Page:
From The Merrill #WomenInvested Event Series

With Geena Davis

Actor, Activist and Founder,

The Geena Davis Institute on Gender in Media

And Meredith Levien

Chief Operations Officer, The New York Times Company

Meredith Levien: I want to talk a little bit about money and that being kind of in the water supply as an issue. There's a lot that's been written about pay equity, particularly in Hollywood, male actors being paid substantially more than women. How do other people relate to that? Does that sort of land in society at large and are we seeing change fast enough elsewhere?

Geena Davis: Oh, well, not nearly fast enough. The fact that pay inequality is so stubbornly not improving or improving at a glacial pace across the different sectors of society is horrifying. And especially for women of color.

I was one of the founding members of Time's Up and a lot of our focus is on pay inequality. And very soon after we launched, we got a letter from women farm workers saying, "We're behind you, we support you." And we were like, "Oh my God, we support you." And so, I remain hopeful, but it's a really stubborn problem.

IMPORTANT INFORMATION

This video features a third-party not affiliated with Merrill Lynch, Pierce, Fenner & Smith Incorporated ("Merrill") and is for information and educational purposes only. The opinions and views expressed do not necessarily reflect the opinions and views of Merrill or any of its affiliates.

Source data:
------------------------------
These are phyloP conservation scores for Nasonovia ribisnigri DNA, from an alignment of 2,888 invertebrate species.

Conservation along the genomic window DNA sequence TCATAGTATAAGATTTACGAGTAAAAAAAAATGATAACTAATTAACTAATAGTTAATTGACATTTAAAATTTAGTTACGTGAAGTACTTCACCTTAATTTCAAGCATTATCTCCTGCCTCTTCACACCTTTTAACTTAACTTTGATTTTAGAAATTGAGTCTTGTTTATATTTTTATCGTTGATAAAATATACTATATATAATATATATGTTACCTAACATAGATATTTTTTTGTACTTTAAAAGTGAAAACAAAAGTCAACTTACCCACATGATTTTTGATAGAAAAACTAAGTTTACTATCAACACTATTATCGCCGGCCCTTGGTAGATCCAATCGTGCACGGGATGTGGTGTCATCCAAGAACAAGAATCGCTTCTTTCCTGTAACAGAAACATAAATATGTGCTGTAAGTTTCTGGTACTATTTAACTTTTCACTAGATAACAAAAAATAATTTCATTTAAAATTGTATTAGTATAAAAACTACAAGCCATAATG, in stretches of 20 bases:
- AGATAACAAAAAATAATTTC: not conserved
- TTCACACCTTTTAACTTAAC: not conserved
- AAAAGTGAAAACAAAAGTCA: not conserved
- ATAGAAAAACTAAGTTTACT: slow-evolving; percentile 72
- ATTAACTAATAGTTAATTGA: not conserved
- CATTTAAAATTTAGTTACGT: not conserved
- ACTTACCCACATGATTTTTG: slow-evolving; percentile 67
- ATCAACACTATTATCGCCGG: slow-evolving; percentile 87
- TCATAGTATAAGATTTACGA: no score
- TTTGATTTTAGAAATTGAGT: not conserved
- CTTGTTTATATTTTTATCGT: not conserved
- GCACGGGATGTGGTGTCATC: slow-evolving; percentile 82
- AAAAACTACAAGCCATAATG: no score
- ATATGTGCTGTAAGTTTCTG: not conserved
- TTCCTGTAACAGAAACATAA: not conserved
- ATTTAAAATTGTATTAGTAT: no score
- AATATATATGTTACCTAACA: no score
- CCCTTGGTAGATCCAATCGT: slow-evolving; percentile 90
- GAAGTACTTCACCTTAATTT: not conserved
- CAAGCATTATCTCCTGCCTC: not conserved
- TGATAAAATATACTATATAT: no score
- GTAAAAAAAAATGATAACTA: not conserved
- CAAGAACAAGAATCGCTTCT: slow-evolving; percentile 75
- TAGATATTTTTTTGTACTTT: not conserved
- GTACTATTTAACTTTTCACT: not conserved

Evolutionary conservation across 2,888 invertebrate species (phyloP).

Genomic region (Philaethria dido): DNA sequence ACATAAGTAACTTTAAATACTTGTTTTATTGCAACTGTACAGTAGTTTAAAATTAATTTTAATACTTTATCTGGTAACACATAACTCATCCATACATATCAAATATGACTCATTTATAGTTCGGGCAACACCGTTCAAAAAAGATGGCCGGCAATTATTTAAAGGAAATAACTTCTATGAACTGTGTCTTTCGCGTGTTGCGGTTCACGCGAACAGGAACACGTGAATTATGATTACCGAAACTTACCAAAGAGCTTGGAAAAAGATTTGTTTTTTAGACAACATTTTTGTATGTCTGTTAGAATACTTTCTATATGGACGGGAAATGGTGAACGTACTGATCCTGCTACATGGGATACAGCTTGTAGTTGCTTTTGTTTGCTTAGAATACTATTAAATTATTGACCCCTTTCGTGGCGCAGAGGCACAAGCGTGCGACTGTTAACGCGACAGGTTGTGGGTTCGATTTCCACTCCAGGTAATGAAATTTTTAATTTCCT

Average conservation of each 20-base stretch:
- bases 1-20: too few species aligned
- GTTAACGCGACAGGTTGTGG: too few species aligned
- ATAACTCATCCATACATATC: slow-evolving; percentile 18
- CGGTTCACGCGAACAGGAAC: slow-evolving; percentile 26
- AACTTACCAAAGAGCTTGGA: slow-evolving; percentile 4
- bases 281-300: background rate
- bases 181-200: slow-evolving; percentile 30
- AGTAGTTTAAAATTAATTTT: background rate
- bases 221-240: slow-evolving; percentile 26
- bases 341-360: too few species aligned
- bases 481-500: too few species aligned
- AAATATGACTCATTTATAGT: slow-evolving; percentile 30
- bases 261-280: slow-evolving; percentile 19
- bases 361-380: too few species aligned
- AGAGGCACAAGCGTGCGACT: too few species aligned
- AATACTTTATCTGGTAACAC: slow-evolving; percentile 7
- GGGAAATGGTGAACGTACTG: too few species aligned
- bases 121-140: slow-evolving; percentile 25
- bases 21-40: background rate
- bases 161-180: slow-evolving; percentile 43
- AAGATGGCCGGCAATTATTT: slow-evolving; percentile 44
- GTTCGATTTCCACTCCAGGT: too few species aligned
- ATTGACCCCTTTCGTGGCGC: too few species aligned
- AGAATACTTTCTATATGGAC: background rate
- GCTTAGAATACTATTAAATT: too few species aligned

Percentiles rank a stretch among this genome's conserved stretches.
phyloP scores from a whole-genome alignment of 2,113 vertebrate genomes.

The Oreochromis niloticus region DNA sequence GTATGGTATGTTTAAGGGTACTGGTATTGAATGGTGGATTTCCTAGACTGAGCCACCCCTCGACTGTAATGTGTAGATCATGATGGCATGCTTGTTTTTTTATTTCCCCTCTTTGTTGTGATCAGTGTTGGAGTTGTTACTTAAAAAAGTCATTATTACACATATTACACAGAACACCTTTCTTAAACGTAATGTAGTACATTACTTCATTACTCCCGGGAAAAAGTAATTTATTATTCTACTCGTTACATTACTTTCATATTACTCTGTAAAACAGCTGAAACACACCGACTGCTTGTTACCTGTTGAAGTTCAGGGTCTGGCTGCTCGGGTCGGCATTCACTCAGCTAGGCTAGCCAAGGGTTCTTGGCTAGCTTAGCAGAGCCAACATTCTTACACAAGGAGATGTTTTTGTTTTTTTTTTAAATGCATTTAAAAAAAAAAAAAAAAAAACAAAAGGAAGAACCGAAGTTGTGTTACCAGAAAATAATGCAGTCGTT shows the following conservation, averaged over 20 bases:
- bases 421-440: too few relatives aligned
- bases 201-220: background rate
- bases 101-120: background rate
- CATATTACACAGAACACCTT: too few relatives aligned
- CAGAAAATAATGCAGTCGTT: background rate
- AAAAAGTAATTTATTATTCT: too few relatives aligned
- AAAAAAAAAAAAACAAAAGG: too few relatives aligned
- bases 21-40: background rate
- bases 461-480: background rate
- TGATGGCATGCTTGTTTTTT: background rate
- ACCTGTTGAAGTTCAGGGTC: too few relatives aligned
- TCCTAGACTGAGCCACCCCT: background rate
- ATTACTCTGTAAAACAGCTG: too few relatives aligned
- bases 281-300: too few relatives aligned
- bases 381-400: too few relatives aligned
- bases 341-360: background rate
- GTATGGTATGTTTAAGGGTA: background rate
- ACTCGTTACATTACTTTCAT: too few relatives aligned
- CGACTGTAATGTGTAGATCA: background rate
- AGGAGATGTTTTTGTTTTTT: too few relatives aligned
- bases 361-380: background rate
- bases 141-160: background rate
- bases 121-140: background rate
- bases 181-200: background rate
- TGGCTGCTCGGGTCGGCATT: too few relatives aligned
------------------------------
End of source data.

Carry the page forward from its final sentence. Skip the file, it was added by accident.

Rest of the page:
Merrill Lynch, Pierce, Fenner & Smith Incorporated (also referred to as “MLPF&S” or “Merrill”) makes available certain investment products sponsored, managed, distributed or provided by companies that are affiliates of Bank of America Corporation (“BofA Corp.”). MLPF&S is a registered broker-dealer, Member SIPC, and a wholly-owned subsidiary of BofA Corp.

Merrill Private Wealth Management is a division of MLPF&S that offers a broad array of personalized wealth management products and services. Both brokerage and investment advisory services (including financial planning) are offered by the Private Wealth Advisors through MLPF&S. The nature and degree of advice and assistance provided, the fees charged, and client rights and Merrill’s obligations will differ among these services. Investments involve risk, including the possible loss of principal investment.

The banking, credit and trust services sold by Private Wealth Advisors are offered by licensed banks and trust companies, including Bank of America, N.A., Member FDIC, and other affiliated banks.

Bank of America Private Bank is a division of Bank of America, N.A., Member FDIC and a wholly owned subsidiary of BofA Corp.

Investment products:

Are Not FDIC Insured

Are Not Bank Guaranteed

May Lose Value

 

© 2020 Bank of America Corporation. All rights reserved.  

2906207

 

 

Why Equalize?

There’s solid financial incentive to promote better gender balance in films—as in life, said actor Geena Davis, making the case she frequently makes in her role as founder of the Geena Davis Institute on Gender in Media.  “In 2018, films starring women made 38% more at the box office.1 That’s your imperative right there.”

 

Do films starring women make more money?

From The Merrill #WomenInvested Event

Series With

Geena Davis

Actor, Activist and Founder,

The Geena Davis Institute on Gender in Media

And Meredith Levien